When Words and Things Lost Their Way, and Beer

One of the professors at my grad school, Roger Bohn writes an interesting blog called Art2Science where, among other things, he lays out how the medical industry could massively improve its safety record and outcomes by learning from the aviation industry. Early pilots, just like today’s doctors, depended extensively on their own judgement, and frequently made deadly errors, and standardized practices such as checklists led to a lot fewer crashes.

Lately, however, he’s run into some issues with his terminology. While the phrase “art to science” can generally capture the sense of replacing intuition and superstition with a general, comprehensive, and systematic understanding, it leave as lot of vagueness as to what the practitioners are specifically doing. We can talk about the art of aviation and the art or practicing medicine, but these don’t give us much insight into what pilots or doctors do on a day to day basis, or how they can improve. And while science probably has something to do with their improvement, we expect our pilots and doctors to be improving based on the lessons of science, not to actually become scientists. I do think he’s in for a world of hurt in trying to come up with precise terminology though, and here’s why:

The reason “art to science” works, is we all have a general understanding of how such a process proceeds. The tinkerer and the craftsman were put out of business by the scientist and the engineer (by way of the corporation and the modern state). The apprenticeship gives way to formal education with a standarized curriculum. Brewers were able to make beer before yeast was discovered, but their belief that fermentation was a blessing from God is now a bit laughable. And even if an alchemist were able to re-discover how to make porcelain, we’d be unlikely to to employ their services over the chemist’s, who could explain (after the fact) how this was accomplished. “Art to science” captures. in a general sense. the progress in each of these specific areas.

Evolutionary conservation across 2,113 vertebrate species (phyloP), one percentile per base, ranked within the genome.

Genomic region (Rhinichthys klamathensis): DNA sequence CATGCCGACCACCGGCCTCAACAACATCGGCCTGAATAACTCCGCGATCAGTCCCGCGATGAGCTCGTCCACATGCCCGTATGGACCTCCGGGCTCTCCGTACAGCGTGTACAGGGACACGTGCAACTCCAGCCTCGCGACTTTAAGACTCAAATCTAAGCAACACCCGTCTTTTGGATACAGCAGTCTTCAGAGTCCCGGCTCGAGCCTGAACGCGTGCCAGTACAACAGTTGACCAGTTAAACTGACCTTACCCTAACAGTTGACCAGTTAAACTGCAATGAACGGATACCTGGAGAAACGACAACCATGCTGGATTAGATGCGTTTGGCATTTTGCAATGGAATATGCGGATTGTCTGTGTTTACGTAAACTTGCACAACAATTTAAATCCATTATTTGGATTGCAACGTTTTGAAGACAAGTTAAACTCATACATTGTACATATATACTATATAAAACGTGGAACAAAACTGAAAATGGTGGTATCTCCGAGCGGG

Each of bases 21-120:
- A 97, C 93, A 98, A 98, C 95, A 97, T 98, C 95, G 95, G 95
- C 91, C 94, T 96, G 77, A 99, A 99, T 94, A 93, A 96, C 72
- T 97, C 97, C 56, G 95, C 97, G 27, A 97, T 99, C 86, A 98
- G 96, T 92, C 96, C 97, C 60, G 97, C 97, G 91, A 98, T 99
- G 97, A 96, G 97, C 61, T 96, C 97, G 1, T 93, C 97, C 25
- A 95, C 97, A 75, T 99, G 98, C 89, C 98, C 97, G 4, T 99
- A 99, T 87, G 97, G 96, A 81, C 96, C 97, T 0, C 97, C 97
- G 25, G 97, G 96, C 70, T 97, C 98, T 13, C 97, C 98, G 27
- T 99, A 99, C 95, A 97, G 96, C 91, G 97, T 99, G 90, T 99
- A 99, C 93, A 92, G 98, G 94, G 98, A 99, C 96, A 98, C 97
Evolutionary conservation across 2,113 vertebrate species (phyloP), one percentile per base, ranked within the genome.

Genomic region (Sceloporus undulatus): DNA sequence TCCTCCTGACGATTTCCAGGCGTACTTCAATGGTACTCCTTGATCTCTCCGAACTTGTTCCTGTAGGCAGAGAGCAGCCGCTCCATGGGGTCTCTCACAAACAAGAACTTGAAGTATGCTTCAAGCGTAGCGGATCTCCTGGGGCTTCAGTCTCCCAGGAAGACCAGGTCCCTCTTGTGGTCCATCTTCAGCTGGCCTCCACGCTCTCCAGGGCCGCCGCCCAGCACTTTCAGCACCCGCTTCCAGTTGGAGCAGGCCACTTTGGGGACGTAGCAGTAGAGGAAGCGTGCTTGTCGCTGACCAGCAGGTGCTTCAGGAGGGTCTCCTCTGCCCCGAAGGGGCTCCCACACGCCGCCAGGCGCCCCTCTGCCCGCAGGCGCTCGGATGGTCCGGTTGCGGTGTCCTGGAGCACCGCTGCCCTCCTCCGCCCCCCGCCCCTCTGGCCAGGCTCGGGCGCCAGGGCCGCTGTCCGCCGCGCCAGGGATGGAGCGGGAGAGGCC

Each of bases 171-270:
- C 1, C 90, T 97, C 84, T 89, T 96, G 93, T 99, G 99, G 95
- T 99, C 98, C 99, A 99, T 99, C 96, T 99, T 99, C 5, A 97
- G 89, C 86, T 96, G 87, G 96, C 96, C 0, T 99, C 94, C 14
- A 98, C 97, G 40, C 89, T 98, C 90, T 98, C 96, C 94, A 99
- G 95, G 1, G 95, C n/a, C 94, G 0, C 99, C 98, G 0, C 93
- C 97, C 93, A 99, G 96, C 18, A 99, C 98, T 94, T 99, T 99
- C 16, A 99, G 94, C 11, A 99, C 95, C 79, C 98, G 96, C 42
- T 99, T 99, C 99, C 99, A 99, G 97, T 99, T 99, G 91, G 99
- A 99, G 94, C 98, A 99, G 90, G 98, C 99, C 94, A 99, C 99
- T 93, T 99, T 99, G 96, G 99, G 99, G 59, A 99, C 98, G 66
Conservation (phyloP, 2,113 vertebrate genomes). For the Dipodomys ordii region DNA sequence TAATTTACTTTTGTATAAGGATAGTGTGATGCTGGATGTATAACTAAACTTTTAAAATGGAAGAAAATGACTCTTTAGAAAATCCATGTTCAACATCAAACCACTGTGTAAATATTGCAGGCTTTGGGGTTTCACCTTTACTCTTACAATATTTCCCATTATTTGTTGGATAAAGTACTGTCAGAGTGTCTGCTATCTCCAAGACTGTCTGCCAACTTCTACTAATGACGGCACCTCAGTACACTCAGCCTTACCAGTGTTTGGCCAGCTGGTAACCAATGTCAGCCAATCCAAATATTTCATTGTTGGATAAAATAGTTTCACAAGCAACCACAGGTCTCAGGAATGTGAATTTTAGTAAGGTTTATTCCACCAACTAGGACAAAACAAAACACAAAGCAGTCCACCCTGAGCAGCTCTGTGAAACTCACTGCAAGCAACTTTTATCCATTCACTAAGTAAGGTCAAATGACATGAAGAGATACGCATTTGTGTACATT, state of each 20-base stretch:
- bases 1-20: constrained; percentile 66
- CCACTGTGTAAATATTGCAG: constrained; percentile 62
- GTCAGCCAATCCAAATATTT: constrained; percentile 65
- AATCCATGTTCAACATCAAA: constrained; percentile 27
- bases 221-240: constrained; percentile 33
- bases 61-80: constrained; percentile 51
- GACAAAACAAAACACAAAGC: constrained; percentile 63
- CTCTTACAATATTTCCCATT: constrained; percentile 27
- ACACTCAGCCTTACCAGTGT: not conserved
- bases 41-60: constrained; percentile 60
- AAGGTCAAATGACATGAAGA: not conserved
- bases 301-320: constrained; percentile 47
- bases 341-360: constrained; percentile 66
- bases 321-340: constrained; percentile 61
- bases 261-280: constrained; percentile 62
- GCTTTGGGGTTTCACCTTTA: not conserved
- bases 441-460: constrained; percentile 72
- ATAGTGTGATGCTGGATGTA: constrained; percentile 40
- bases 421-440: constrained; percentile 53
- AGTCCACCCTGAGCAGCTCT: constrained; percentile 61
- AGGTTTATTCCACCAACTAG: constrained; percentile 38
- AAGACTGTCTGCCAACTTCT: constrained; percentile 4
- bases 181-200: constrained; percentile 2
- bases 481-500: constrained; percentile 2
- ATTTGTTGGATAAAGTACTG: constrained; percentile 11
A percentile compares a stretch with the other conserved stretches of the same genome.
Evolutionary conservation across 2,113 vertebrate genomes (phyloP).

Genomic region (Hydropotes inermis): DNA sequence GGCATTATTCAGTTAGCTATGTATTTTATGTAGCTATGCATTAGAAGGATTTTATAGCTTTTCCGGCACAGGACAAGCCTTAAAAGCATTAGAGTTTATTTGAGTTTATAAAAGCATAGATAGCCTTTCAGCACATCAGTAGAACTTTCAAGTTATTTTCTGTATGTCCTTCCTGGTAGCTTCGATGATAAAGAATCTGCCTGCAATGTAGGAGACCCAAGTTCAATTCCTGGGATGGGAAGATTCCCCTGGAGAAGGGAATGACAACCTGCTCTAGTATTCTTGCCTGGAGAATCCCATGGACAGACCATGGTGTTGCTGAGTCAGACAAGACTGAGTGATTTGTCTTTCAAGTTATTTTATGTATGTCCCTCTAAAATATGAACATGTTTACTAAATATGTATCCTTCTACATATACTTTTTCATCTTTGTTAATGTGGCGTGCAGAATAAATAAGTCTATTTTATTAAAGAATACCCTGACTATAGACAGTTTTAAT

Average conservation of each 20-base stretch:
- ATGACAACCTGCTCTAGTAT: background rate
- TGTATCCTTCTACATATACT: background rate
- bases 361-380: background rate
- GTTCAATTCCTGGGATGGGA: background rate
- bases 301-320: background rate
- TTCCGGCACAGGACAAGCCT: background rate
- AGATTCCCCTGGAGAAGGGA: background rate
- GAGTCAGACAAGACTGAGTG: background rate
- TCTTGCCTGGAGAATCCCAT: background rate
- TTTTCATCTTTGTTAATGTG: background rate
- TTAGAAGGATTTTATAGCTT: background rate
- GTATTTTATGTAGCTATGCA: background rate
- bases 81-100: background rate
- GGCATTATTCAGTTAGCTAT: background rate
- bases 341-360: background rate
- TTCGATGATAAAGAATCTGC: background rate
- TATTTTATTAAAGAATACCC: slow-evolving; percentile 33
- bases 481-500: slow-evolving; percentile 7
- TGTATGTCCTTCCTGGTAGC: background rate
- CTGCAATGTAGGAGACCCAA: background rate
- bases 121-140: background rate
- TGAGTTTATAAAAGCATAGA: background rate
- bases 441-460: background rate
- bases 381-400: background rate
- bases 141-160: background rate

The problem with moving beyond the general understanding to more precise terminology is that many of the developments in the above areas corresponded with the undoing of our language. Well, not precisely, but they undid our confidence in a certain picture of how language worked, one in which words have fixed correspondence with specific things in the world outside our heads.

This picture of language is, according to Wittgenstein, best supplied by Saint Augustine learning a new language. Something is pointed out and a sound is uttered, and he learned to associate that sound with that thing. We can imagine pointing out the window of a moving car at a sheep, and saying “sheep,” and the child (in the back seat for safety reasons) repeating “sheep.” Later, we drive past a cow and the child says “sheep,” and we correct them, saying “cow,” but nonetheless congratulating ourselves on having such intelligent progeny that is able to identify a category of things which we call “four-legged animals,” a concept the kid will get to in due time.

The natural sciences made progress cleaning up mumbo-jumbo in terms of relating our words to things in the external world in certain domains. There was a time when whether a rabbit was a fish or not was a matter of theological and philosophical debate. Because the Church determined it was a fish, French monks went to extreme efforts to domesticate this excitable creature, as it could be consumed on Fridays. Natural philosophers in Prussia called the sun a kitchen furnace, the pyramids volcanoes, but all this ridiculousness was done away with by the late 19th Century. When Ishmael insists that a whale is a fish, there is a sense of poetic and tragic assertion, just as the hero in Notes from Underground rails against the immovable wall that is science.